The idea that we must use time effectively and have a plan that occupies every minute of every day does not mean that we are always busy with tasks. Many people who see me from a distance or who receive my advice about linking time to goals often assume that I advocate perpetual activity. But those who know me well know that while I am a firm believer in planning the use of every hour of the day that includes planning to do nothing.
Gordon MacDonald wrote a book some years ago “Ordering Your Private World” and in his book he made a distinction between being “called” and being “driven.” That distinction helped me understand that it is not healthy to pursue even laudable goals in a way that ignores personal needs, responsibilities of relationships and the need to be reflective. This is what he called being “driven.” So many people are so driven to reach goals and attain success that they ruin their own lives and destroy the lives of those who are close to them. The alternative understanding offered in the book is that we are all “called” to a purpose and that calling should embrace self-nurture and maintaining healthy relationships. Passionate pursuit of a mission that is all consuming need not conflict with personal growth and reflection.
When we develop our time charts or our personal schedules the key is to actually schedule time for that. If we use every minute of every day for tasks, we leave no time for thoughts or plans about those tasks. If we are completely consumed with helping others, we run the risk of doing too little for ourselves.
If one were to look in on my schedule, one would notice three types of “do nothing” times. The first is time to do nothing important or significant. This is time that I watch movies, read books or magazines or participate in some leisure or recreational activity that has nothing to do with my work. These activities give me a mental break. The second is time when I do nothing physical but I spend time reflecting and planning my work. This is time that I make plans for the church, my businesses, my family or myself. During this time I appear to be doing nothing but I am really doing nothing that others want me to do – responding to their needs. In my business there is always something I could be doing to help someone else. The third “do nothing time” is literally spent doing nothing at all. Some might call this meditation and sometime it is. But during this time I rest my mind and my body without going to sleep. And all of these times are written onto my schedule to protect my schedule from appearing to have available time for doing something. In that sense I am doing something by doing nothing. This protects my do nothing time by making a commitment to it.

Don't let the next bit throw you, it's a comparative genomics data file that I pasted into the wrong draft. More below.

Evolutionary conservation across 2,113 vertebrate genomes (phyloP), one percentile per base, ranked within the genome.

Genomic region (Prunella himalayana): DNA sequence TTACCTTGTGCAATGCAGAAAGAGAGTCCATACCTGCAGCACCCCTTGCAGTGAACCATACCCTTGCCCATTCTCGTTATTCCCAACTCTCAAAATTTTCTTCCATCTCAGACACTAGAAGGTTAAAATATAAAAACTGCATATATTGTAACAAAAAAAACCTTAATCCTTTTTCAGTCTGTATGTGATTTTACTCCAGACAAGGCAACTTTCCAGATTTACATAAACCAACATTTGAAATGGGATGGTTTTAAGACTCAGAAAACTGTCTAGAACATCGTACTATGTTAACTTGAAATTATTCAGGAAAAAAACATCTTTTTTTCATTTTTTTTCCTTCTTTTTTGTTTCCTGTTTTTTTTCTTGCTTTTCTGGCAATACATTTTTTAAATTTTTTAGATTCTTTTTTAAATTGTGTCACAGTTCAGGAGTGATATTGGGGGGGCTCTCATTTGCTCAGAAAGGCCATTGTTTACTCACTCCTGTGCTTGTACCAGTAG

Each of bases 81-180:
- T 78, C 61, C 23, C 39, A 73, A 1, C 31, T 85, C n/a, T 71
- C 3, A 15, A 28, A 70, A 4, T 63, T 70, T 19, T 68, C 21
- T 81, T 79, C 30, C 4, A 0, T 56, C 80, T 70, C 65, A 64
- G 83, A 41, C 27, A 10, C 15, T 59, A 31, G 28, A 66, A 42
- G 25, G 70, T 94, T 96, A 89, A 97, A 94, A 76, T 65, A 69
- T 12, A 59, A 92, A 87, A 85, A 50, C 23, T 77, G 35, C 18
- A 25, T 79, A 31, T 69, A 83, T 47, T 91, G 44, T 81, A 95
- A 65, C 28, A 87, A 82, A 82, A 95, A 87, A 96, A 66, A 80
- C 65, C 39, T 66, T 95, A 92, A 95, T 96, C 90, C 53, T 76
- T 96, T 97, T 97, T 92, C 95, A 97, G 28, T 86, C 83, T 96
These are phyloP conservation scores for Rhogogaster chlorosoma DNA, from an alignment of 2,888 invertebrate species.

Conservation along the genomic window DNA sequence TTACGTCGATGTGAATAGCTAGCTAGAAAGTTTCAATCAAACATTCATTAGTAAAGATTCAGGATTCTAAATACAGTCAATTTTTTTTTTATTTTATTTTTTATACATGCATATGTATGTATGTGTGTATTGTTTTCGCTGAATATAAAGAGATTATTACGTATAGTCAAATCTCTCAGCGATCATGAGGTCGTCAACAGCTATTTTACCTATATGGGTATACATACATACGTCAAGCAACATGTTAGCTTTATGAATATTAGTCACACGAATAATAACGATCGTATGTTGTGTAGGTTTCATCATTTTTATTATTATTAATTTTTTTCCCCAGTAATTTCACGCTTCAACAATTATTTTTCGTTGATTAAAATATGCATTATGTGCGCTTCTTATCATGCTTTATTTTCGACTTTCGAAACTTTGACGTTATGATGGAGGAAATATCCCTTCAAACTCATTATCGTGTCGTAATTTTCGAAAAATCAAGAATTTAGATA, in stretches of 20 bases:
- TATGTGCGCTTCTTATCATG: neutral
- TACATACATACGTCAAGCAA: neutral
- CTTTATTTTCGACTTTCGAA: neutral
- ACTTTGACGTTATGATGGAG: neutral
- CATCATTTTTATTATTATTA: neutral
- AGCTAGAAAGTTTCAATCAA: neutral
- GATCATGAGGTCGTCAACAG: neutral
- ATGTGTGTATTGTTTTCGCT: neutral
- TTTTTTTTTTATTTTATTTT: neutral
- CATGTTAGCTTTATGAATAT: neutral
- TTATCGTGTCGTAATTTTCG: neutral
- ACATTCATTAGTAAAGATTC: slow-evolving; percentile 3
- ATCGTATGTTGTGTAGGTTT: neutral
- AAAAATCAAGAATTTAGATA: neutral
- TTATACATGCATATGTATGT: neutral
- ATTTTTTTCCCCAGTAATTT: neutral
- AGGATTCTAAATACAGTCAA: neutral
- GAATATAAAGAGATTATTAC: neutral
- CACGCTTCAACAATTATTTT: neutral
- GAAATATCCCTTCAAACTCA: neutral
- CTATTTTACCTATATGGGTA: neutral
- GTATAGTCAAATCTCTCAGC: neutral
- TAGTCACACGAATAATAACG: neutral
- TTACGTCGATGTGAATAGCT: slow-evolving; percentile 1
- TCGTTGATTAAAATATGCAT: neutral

These times are in increments of hours, days and weeks. But making such a commitment can help protect us from undermining the truly important aspects of our lives by passionately pursuing great goals and ignoring our basic needs.
Check you schedule and make sure that you have made some plans to do nothing.